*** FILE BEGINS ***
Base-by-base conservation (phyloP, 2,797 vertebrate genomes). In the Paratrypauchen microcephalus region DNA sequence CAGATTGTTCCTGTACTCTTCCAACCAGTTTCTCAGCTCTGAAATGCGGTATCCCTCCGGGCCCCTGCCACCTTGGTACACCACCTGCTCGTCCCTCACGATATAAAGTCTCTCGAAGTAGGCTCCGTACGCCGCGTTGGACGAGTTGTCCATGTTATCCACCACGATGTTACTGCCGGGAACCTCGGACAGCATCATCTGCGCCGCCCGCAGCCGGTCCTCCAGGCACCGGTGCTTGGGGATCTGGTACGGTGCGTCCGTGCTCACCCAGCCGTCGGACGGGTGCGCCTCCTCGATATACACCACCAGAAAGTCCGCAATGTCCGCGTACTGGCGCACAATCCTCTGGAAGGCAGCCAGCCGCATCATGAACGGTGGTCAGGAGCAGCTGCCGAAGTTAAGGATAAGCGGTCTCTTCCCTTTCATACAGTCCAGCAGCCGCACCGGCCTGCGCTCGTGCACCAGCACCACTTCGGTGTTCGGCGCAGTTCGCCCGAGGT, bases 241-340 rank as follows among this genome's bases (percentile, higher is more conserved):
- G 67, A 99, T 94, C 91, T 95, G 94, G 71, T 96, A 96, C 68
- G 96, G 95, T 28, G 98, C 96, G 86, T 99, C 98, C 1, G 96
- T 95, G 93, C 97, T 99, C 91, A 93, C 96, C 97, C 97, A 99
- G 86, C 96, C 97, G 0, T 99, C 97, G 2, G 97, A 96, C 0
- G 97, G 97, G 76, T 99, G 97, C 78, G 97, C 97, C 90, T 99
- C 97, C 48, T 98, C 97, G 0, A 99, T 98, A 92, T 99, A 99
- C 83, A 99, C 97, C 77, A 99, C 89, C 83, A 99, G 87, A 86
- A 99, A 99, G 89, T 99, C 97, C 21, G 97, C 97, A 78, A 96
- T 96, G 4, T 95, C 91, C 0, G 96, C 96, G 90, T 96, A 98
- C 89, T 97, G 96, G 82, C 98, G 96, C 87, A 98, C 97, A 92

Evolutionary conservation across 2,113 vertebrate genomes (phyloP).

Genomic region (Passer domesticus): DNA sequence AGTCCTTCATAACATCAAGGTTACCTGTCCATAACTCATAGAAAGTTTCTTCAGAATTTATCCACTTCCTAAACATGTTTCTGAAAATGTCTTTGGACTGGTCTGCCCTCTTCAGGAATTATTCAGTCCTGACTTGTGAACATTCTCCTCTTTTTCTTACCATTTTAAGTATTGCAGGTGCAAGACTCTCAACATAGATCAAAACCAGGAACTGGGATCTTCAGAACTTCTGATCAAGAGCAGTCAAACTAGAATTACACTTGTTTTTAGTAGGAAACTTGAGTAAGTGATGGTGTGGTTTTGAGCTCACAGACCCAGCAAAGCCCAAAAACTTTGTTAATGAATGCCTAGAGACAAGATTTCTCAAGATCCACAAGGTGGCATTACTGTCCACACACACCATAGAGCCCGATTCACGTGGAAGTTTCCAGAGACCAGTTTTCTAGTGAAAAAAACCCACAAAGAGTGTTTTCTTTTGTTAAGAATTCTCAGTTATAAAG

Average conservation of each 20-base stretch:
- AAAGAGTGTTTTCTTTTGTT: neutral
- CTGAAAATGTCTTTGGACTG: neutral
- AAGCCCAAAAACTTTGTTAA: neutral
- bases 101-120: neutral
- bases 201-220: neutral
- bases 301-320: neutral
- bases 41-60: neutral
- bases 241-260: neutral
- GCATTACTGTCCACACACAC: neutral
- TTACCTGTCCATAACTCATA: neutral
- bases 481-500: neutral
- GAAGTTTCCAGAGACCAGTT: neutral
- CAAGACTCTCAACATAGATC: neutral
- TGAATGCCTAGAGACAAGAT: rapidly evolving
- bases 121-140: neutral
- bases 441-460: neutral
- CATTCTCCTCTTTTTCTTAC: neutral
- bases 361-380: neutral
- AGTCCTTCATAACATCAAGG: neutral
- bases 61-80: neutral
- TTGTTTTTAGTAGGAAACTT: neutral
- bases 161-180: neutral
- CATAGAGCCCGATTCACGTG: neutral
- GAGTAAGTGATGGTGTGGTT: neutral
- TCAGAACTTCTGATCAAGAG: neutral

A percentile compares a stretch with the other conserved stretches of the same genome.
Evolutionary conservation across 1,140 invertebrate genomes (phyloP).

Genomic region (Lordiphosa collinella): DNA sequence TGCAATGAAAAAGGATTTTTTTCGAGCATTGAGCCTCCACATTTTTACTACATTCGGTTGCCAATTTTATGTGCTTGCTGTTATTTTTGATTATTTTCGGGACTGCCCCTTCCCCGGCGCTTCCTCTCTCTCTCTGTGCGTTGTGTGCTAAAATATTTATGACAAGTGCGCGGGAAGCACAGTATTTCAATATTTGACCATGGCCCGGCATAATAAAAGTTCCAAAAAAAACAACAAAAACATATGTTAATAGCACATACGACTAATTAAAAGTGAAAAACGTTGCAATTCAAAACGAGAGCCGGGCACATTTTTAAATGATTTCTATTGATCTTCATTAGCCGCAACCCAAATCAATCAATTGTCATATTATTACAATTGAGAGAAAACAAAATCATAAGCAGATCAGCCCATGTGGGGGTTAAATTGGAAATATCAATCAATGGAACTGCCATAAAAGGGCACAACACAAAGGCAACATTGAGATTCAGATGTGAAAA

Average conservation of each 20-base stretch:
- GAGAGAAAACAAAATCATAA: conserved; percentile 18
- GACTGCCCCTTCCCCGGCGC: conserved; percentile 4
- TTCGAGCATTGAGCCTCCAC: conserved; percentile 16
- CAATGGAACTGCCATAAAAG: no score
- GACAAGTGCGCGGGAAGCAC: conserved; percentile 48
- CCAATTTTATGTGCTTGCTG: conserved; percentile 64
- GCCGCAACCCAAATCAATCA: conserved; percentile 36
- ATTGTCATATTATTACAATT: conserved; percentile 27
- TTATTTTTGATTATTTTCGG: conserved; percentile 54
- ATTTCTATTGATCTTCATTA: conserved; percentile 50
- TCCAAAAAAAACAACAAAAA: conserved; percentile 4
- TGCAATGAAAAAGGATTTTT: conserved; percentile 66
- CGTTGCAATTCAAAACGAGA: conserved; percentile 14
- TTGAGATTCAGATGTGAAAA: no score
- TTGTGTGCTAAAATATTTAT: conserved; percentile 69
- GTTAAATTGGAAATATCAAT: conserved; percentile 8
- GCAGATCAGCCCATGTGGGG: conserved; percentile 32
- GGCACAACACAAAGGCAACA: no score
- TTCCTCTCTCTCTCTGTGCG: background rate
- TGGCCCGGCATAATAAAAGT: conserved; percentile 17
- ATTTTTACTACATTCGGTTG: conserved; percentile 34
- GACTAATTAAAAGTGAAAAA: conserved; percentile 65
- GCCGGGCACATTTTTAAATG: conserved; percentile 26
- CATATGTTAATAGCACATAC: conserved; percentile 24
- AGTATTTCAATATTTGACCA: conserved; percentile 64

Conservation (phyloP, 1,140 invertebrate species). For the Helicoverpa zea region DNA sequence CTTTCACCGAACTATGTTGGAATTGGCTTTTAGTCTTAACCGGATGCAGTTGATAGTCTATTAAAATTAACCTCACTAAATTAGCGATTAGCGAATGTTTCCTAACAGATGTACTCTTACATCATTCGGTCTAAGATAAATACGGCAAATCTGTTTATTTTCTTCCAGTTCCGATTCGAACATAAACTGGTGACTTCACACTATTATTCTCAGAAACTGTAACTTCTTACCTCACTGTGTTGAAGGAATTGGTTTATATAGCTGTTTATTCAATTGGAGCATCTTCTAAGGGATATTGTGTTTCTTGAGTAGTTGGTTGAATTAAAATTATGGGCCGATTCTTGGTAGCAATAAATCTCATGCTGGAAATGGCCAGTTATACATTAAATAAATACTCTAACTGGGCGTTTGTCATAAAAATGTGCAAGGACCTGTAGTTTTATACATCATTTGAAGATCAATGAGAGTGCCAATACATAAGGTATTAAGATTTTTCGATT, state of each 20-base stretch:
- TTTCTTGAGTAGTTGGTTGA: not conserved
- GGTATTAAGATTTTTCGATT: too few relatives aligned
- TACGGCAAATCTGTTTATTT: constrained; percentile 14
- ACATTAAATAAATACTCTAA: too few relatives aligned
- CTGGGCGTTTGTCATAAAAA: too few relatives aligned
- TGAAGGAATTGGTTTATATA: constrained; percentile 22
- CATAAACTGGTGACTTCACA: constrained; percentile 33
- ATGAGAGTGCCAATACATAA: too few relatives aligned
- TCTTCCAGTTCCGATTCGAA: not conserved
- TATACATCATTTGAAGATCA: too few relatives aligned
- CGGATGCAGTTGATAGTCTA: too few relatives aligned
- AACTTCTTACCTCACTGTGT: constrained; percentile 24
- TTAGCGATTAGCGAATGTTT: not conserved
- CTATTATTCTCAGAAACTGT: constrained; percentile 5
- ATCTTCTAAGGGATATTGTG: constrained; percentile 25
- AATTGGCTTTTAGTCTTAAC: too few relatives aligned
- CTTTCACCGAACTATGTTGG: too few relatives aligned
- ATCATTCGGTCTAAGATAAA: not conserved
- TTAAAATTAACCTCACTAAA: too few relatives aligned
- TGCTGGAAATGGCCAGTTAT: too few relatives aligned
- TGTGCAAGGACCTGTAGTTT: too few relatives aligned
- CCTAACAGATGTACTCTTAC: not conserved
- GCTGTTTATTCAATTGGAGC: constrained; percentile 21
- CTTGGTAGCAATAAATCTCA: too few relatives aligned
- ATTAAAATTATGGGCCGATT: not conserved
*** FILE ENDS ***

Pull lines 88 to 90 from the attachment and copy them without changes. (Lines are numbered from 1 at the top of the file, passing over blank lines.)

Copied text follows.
- TTAAAATTAACCTCACTAAA: too few relatives aligned
- TGCTGGAAATGGCCAGTTAT: too few relatives aligned
- TGTGCAAGGACCTGTAGTTT: too few relatives aligned